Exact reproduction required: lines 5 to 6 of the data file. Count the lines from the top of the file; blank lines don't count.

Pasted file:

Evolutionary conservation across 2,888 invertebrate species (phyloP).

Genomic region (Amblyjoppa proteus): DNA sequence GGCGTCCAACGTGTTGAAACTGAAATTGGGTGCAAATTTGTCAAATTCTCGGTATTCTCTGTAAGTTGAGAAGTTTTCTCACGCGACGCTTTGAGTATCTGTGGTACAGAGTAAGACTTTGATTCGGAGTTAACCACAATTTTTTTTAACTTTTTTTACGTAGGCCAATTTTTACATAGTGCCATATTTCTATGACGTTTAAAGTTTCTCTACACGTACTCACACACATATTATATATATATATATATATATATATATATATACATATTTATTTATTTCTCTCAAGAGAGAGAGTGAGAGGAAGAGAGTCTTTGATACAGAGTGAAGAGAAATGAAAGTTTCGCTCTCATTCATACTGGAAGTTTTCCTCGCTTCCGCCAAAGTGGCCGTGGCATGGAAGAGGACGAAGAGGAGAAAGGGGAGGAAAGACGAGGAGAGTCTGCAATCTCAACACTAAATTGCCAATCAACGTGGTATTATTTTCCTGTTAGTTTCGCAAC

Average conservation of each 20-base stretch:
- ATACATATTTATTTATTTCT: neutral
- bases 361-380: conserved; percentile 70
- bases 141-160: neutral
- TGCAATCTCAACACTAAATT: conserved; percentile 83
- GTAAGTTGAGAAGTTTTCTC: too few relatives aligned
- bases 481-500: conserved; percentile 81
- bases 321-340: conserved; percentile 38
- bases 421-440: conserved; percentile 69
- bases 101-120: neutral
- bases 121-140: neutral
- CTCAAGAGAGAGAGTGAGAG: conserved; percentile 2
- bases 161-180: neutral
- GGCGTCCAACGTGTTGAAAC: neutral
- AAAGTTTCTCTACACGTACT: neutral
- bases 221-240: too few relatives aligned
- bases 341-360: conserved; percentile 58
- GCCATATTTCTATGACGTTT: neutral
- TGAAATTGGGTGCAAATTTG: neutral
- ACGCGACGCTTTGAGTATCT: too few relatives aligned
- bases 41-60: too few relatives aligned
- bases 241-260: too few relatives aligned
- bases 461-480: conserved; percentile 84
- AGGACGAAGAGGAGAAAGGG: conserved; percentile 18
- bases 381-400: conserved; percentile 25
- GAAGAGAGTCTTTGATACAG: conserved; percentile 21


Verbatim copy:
- bases 361-380: conserved; percentile 70
- bases 141-160: neutral